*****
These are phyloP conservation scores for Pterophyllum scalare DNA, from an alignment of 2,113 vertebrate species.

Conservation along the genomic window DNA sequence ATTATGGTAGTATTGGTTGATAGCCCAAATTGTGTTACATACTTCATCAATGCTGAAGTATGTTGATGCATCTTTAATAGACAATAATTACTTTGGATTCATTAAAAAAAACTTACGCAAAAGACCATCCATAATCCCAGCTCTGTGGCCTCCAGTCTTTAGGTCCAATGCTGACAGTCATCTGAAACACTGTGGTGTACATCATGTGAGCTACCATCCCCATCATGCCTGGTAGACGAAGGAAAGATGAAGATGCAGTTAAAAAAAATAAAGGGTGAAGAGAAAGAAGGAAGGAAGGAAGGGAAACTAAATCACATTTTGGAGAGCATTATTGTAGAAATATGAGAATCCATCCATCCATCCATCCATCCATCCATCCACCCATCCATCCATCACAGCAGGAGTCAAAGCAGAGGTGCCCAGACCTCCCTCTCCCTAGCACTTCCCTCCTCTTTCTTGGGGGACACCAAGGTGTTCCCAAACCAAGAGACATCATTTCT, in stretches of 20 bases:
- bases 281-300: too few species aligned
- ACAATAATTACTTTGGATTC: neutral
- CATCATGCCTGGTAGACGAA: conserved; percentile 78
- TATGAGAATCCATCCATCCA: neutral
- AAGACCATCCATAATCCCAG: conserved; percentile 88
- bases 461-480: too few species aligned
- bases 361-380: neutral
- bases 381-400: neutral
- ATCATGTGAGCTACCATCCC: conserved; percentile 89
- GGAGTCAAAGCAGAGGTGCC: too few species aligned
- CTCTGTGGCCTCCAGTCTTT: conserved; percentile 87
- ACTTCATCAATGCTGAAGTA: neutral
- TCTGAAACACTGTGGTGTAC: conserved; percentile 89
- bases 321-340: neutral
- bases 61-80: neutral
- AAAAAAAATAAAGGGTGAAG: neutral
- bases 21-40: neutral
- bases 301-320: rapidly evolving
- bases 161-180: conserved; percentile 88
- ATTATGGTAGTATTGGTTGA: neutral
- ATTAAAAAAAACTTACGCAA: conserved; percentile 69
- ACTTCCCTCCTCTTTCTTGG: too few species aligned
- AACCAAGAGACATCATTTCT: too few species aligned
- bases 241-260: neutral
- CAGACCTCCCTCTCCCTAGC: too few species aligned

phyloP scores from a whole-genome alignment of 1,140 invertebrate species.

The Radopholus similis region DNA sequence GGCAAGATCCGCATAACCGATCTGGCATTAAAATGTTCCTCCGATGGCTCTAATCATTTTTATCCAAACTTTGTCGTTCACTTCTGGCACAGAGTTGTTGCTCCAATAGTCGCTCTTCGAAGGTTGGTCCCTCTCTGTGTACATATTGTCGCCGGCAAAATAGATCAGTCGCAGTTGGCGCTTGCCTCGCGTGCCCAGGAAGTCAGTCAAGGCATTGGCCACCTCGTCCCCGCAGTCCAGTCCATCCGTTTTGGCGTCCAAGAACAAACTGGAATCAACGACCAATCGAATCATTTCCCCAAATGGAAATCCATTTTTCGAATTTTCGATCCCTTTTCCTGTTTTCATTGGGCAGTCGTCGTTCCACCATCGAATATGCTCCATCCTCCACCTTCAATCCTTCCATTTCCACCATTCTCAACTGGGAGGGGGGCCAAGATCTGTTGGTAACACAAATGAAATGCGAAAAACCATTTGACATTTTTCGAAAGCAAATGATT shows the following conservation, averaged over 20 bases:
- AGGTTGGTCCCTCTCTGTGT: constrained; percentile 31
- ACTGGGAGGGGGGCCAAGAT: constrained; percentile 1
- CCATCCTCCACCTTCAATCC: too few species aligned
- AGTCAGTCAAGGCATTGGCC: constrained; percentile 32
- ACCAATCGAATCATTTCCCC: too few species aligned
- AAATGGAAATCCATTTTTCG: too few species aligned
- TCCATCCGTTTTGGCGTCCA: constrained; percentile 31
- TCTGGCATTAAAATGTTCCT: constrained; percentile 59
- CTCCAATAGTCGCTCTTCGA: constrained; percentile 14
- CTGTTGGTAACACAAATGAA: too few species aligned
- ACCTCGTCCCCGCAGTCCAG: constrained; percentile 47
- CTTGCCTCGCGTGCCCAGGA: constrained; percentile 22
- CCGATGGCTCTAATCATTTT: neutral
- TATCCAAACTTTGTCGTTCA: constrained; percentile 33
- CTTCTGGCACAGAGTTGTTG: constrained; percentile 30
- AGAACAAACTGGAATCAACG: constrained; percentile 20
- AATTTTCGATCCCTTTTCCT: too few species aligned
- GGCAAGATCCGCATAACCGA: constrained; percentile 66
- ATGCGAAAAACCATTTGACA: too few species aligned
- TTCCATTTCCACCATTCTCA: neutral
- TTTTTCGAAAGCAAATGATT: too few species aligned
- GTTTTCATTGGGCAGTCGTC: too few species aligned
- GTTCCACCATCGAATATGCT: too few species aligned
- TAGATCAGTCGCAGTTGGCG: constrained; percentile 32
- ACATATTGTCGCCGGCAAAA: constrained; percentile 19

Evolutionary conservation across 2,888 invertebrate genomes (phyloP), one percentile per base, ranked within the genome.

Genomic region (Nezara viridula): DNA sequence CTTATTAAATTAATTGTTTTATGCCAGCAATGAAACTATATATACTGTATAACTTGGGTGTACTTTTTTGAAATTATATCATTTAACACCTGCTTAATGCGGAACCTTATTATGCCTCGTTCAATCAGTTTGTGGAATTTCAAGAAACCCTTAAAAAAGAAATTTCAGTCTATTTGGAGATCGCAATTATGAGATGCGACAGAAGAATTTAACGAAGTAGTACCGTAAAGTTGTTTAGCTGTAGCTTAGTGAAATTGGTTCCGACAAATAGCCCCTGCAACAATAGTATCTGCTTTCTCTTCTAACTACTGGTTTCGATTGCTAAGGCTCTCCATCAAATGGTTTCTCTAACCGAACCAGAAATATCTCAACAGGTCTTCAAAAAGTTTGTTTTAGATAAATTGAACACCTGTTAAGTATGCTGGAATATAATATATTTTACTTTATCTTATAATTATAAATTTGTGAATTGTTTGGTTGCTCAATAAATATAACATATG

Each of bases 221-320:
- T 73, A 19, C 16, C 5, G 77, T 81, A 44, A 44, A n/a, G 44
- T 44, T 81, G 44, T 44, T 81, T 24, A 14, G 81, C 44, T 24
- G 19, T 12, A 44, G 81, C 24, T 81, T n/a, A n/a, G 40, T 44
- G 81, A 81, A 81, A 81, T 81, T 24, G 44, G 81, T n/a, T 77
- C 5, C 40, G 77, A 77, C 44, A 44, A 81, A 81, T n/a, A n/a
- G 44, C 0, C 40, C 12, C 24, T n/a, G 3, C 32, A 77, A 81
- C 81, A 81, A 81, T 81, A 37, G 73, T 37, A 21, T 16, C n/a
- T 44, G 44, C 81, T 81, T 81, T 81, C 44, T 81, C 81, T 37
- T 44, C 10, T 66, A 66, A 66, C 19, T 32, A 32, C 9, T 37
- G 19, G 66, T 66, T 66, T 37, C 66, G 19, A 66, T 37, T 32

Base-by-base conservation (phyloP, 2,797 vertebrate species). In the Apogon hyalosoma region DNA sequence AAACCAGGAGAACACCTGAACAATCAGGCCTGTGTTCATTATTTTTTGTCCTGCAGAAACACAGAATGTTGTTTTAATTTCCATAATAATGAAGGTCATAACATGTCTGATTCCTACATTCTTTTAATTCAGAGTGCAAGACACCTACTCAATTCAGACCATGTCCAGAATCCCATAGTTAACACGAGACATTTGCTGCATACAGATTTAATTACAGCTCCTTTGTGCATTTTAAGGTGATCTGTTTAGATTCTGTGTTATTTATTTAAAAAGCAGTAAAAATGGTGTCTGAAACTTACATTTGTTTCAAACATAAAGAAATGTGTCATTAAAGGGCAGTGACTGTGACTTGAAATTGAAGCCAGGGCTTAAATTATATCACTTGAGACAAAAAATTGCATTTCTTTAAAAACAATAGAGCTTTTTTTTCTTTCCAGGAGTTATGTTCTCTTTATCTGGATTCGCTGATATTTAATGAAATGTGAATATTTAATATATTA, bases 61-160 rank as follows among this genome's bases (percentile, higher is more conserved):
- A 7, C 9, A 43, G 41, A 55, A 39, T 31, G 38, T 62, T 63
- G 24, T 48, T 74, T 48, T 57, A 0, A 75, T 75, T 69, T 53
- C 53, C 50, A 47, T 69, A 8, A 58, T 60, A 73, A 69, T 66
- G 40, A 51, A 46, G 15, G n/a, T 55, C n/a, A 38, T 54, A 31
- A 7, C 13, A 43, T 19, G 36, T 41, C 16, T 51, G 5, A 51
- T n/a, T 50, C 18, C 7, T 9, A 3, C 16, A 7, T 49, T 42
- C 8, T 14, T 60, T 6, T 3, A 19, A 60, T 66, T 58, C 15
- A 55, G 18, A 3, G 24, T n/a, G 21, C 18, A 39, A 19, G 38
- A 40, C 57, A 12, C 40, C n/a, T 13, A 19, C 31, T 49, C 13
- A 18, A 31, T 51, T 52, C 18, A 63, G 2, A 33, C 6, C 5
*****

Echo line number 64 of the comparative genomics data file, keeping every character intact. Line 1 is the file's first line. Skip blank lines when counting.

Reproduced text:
- C 81, A 81, A 81, T 81, A 37, G 73, T 37, A 21, T 16, C n/a